Combustion Gas Turbines PDF Print E-mail
Written by Norrie   
Wednesday, 13 January 2010 10:12
Article Index
Combustion Gas Turbines
Principles and Operation
The Air Compressor
The Combustion Chamber
The Compressor (HP) Turbine
The Variable-Angle Nozzles Load Turbine
Turbine/Compressor Lube Control Oil System
Turbine Hydraulic Oil Trip System
Turbine Overspeed Trip Mechanisms
Turbine System Details
All Pages


In operating areas where suitable water for steam generation is in short supply and natural gas is plentiful, Combustion Gas Turbines are used to drive other Machines. A Combustion Gas Turbine, like any other internal combustion engine, is a machine which converts the Thermal Energy of burning fuel into useful power which, in turn is converted into Mechanical Energy. Just like a windmill, waterwheel or steam turbine, a combustion gas turbine depends on the flow of fluid for its driving force. The driving fluid in this case, is very high temperature, compressed air. Let us first begin again with our pin-wheel. If we place a running fan in front of the pin-wheel, the air flow from the fan will cause the pin-wheel to rotate. Now, in theory, if we connect the fan to the pin-wheel by a shaft, when the fan is running, the pinwheel is rotating and, through the shaft should rotate the fan. At this point we should be able to switch off the power to the fan and the system will continue to run - the pin-wheel driving the fan and the air from the fan driving the pin-wheel.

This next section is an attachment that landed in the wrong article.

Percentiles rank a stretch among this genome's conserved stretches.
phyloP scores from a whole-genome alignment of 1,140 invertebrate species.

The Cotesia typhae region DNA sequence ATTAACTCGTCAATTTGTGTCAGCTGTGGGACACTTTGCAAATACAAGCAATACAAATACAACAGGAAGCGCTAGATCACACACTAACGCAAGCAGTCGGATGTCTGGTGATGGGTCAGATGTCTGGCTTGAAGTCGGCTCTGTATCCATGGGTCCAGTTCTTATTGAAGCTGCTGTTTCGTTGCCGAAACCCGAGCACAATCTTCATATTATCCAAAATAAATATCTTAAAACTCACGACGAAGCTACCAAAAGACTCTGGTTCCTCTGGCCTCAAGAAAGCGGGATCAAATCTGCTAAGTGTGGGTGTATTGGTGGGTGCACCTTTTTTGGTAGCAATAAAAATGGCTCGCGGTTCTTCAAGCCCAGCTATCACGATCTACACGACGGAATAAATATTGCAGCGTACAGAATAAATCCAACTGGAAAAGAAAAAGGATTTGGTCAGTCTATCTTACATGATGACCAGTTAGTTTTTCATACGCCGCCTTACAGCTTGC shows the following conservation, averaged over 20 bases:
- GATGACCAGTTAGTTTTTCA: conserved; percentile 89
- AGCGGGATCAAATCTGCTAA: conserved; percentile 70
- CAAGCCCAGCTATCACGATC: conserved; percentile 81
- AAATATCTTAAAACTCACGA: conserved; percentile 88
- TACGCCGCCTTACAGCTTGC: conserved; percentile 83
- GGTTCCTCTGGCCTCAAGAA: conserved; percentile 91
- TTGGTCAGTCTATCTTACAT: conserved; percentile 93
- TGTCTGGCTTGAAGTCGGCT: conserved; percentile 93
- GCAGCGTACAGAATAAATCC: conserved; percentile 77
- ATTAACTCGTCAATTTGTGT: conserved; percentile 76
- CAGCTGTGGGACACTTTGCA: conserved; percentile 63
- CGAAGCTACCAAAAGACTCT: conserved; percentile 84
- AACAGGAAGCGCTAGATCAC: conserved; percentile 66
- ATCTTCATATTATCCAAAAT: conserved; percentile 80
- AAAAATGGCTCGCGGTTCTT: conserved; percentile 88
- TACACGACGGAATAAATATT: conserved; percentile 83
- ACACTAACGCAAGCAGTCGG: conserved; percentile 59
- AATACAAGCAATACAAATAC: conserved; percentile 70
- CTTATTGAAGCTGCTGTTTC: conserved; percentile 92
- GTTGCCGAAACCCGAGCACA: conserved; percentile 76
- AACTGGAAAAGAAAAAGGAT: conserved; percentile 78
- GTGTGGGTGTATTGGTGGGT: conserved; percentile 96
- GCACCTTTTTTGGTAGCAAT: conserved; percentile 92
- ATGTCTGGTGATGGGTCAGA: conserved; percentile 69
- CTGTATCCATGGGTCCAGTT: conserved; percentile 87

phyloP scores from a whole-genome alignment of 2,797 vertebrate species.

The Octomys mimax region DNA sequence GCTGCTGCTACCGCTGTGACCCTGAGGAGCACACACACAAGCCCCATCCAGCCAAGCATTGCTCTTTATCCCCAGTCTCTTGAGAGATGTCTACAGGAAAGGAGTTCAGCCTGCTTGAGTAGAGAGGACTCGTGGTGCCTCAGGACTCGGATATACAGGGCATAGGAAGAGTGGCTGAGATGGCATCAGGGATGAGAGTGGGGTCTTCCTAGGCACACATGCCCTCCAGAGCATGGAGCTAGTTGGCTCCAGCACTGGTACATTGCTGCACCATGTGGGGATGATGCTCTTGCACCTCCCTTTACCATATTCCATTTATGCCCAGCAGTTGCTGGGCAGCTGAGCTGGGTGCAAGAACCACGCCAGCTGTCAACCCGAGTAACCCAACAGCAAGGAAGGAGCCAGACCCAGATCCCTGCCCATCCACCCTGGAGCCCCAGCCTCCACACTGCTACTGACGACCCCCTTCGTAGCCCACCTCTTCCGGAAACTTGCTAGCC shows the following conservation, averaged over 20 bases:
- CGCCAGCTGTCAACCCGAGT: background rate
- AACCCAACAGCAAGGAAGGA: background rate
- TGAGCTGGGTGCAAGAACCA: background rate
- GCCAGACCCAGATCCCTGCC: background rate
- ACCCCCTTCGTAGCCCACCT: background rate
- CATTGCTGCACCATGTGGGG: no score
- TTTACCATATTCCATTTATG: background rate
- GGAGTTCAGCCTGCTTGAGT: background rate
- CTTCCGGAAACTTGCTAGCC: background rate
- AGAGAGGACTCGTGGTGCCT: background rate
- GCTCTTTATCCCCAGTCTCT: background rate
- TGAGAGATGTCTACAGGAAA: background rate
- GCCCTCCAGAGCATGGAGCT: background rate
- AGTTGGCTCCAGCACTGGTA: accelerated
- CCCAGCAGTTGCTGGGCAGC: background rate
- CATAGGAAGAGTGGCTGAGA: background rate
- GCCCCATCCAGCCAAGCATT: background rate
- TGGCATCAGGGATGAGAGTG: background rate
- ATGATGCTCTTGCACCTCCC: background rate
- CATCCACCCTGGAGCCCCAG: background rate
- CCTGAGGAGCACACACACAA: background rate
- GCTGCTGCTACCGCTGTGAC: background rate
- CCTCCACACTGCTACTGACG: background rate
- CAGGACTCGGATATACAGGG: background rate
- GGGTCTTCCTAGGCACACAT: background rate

In practice, this is not possible due to friction and other power losses in the system. (Figure. 14) However, if we can add extra energy to the air flow from the fan in sufficient quantity, then this will maintain the pin-wheel rotation which, in turn, will maintain the fan rotation. In (Figure. 15), we have added a combustion chamber between the fan and the pin-wheel. By burning fuel in the combustion chamber, the thermal energy of the air is greatly increased and this increase in energy will maintain the rotation when the fan power is switched off.
Figure. 14


Increasing the Energy of the Air

Figures. 15

Last Updated on Wednesday, 24 February 2010 20:06